LGBT Cancer Project

Squamous Cell Carcinoma

October 5, 2015

Boehringer Ingelheim has released results of a phase III trial of fatinib compared to erlotinib for the treatment of patients with previously treated advanced squamous cell carcinomas (SCC) of the lung. More patients had improved overall health-related quality-of-life (36% v. 28%, p=0·041), cough (43% v. 35%, p=0·029) and dyspnoea (51% v. 44%, p=0·061) with afatinib than with erlotinib. The rate of severe adverse events in the LUX-Lung 8 trial was similar between the two treatment arms with differences observed in the incidence of certain side effects. A higher incidence of severe diarrhoea and stomatitis (mouth sores) was observed with afatinib compared to erlotinib (grade 3 diarrhoea: 10% v. 2%; grade 3 stomatitis: 4% v. 0%), while a higher incidence of severe rash/acne was reported with erlotinib compared to afatinib (grade 3 rash/acne: 10% v. 6%). Diarrhoea occurring in patients treated with afatinib was manageable. Afatinib is under review by both the FDA and EMA for the treatment of SCC of the lung. Afatinib also has been granted Orphan Drug designation by the FDA. Afatinib currently is approved in more than 60 countries for the first-line treatment of specific types of EGFR mutation-positive non-small cell lung cancer.

June 29, 2015

Boehringer Ingelheim issued results of a phase III study of afatinib v. erlotinib in patients with advanced squamous cell carcinoma (SCC) of the lung, progressing after treatment with first-line chemotherapy. Treatment with afatinib significantly reduced the risk of death by 19%, extending the survival of patients to a median of 7.9 months compared to 6.8 months on erlotinib. Significantly more patients treated with afatinib were still alive at one year compared to those treated with erlotinib (36.4 v. 28.2%). The updated analysis of PFS confirmed a significant reduction in the risk of cancer progression by 19% in patients treated with afatinib compared with erlotinib. The delay in cancer progression seen with afatinib treatment was accompanied by improved control of cancer-related symptoms: a higher proportion of patients treated with afatinib reported improvement in cough (43.4 v. 35.2%), shortness of breath (51.3 v. 44.1%) and overall well-being/quality-of-life (35.7 v. 28.3%) compared with erlotinib. The rate of severe adverse events was similar between afatinib and erlotinib treatment arms (57.1 v. 57.5%). Afatinib is approved in more than 50 countries for the first-line treatment of distinct types of EGFR mutation-positive NSCLC. Afatinib is not approved for use in patients with SCC of the lung. The complete results from this study will be the basis for global regulatory submissions later this year.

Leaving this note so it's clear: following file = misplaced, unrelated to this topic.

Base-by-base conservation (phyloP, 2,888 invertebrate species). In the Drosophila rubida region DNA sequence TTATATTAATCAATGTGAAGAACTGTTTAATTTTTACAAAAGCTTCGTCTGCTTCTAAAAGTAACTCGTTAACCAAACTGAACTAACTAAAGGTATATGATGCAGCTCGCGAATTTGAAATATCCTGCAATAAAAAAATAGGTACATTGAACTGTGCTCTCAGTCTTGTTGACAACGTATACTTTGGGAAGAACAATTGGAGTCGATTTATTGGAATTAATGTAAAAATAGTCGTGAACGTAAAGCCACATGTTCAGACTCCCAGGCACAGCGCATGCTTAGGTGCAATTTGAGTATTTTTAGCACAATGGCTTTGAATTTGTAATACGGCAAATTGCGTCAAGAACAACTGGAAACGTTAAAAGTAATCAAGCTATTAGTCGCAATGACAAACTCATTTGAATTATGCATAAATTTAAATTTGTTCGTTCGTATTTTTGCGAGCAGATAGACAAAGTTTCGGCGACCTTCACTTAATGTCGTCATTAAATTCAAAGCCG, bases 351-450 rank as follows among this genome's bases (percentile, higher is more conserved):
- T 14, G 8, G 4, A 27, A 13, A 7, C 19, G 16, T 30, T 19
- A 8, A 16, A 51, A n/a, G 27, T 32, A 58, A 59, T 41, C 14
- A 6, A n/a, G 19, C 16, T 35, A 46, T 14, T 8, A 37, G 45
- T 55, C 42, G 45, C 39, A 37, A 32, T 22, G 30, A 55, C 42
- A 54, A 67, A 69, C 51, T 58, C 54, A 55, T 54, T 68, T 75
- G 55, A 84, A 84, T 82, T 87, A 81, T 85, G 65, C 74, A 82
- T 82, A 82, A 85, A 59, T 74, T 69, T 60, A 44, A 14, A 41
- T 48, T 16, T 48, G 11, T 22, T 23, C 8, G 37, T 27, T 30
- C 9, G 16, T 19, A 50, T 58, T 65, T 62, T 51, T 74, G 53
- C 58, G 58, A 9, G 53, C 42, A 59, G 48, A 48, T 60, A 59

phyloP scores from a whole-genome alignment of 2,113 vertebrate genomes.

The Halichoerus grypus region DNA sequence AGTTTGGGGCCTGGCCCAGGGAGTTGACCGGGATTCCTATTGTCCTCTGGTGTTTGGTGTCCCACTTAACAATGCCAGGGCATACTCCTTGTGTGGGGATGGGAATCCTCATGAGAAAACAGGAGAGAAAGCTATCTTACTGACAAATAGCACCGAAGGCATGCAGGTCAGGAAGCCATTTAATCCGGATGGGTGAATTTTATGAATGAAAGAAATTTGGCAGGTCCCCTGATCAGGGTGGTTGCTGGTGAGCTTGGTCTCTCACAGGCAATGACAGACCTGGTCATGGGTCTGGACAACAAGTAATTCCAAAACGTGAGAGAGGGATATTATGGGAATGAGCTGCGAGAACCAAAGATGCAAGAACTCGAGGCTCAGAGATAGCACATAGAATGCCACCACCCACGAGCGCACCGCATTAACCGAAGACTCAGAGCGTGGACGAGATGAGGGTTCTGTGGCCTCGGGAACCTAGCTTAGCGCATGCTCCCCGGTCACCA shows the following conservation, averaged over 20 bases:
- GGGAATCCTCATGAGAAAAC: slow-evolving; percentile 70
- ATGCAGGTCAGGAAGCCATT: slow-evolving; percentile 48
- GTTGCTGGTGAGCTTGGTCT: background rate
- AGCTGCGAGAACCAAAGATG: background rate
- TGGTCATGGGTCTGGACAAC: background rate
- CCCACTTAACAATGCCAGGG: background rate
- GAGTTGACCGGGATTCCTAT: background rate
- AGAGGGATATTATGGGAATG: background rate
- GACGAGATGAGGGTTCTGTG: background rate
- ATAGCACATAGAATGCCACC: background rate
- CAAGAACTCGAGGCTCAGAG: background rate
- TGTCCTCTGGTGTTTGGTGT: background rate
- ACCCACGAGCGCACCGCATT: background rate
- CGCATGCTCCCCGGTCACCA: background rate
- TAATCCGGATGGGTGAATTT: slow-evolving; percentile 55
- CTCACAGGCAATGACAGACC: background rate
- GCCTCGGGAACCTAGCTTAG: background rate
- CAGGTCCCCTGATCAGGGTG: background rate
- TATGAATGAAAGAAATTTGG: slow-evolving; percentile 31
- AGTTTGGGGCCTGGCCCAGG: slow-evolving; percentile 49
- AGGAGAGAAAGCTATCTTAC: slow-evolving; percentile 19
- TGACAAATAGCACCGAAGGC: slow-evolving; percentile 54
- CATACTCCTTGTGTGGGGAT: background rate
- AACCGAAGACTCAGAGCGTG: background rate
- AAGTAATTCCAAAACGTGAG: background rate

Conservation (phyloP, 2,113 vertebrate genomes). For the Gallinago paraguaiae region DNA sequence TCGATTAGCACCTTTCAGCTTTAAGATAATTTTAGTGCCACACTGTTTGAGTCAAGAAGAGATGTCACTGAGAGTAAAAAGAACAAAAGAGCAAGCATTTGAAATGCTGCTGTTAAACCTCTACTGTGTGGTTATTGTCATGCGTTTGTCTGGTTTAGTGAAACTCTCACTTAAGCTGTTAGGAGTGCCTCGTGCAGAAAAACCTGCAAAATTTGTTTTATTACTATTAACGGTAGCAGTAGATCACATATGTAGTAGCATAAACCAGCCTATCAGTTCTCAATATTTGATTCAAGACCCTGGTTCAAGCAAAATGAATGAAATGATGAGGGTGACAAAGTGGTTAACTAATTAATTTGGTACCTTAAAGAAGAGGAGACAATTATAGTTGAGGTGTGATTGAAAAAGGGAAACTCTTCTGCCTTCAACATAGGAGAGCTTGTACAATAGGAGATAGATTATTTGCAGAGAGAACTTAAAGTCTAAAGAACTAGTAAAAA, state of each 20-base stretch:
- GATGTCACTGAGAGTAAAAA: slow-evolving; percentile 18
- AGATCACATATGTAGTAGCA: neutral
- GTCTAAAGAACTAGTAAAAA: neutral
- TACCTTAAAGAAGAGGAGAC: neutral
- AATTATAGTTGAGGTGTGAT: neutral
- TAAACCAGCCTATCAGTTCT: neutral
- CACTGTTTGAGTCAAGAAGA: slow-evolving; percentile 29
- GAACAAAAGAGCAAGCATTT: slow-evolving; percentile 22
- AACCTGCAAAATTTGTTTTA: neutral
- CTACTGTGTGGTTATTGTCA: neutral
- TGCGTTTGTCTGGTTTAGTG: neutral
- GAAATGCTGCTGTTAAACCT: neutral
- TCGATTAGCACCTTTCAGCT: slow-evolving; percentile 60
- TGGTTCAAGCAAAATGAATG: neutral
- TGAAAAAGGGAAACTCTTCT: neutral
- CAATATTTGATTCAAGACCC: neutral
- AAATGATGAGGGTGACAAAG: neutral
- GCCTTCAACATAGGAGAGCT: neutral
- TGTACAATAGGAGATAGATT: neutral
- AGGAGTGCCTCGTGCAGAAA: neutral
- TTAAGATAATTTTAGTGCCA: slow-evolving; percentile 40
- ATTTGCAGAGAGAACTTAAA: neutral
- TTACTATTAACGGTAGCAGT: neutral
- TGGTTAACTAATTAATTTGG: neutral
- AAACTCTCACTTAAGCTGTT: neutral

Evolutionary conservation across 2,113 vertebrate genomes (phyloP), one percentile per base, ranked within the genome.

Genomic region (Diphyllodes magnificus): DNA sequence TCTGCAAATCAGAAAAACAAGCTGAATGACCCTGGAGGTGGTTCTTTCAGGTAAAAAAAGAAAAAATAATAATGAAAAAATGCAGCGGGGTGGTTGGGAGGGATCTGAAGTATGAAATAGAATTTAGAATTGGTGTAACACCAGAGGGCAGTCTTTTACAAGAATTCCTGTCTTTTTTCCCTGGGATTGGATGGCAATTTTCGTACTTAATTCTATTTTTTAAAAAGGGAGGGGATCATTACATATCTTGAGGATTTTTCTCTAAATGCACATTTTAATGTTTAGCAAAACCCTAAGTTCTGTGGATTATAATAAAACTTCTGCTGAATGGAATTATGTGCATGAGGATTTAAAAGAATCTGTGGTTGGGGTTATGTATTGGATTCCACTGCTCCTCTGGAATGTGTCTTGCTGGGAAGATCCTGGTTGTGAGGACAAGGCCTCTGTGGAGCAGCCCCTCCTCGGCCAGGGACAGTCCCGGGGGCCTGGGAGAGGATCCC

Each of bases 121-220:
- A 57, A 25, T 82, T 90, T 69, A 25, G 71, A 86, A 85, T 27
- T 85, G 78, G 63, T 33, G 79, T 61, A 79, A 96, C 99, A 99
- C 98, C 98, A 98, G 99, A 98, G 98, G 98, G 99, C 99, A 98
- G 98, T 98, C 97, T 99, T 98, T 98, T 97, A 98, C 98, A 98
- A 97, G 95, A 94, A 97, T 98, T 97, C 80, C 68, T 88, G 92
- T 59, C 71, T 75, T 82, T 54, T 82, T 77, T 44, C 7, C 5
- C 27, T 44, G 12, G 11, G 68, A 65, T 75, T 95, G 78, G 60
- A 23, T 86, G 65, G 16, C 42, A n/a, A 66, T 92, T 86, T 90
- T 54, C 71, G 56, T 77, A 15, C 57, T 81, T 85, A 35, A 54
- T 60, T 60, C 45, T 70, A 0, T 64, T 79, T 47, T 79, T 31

October 20, 2014

Boehringer Ingelheim issued results of a phase III trial of afatinib v. erlotinib in patients with advanced squamous cell carcinoma (SCC) of the lung. In the randomized, open-label trial, 795 patients with stage IIIB/IV SCC of the lung were randomized 1:1 to receive afatinib or erlotinib until disease progression. The planned primary analysis was based on 414 progression-free survival (PFS) events by independent review in the first 669 patients randomized (afatinib: 335, erlotinib: 334) while recruitment was ongoing. Afatinib significantly reduced the risk of disease progression by 18% when compared to erlotinib and delayed tumor growth (PFS by independent review: 2.4 v. 1.9 months; HR=0.82; p=0.043). Treatment with afatinib showed improvement in the secondary endpoint of disease control rate (DCR) compared to erlotinib (DCR: 45.7% v. 36.8%; p=0.020). Objective response rate was 4.8% in the afatinib arm v. 3% in the erlotinib arm (p=0.233). More patients reported an improvement in their global health status/quality of life (p=0.026) and cough (p=0.01) with afatinib v. erlotinib; no difference was observed with pain (p=1.0) and dyspnea (p=0.298) between groups. There was no significant difference in the time to deterioration across these four measures. The overall rate of severe (>/= grade 3) adverse events was comparable between both therapies. Incidence of severe adverse events was 50.2% in patients treated with afatinib compared to 49.1% with erlotinib. A higher incidence of severe diarrhea and stomatitis was observed in patients treated with afatinib compared to erlotinib (severe diarrhea: 9% v. 2%; stomatitis: 3% v. 0%), while there was a higher incidence of severe rash/acne observed with erlotinib compared to afatinib (9% v. 6%).

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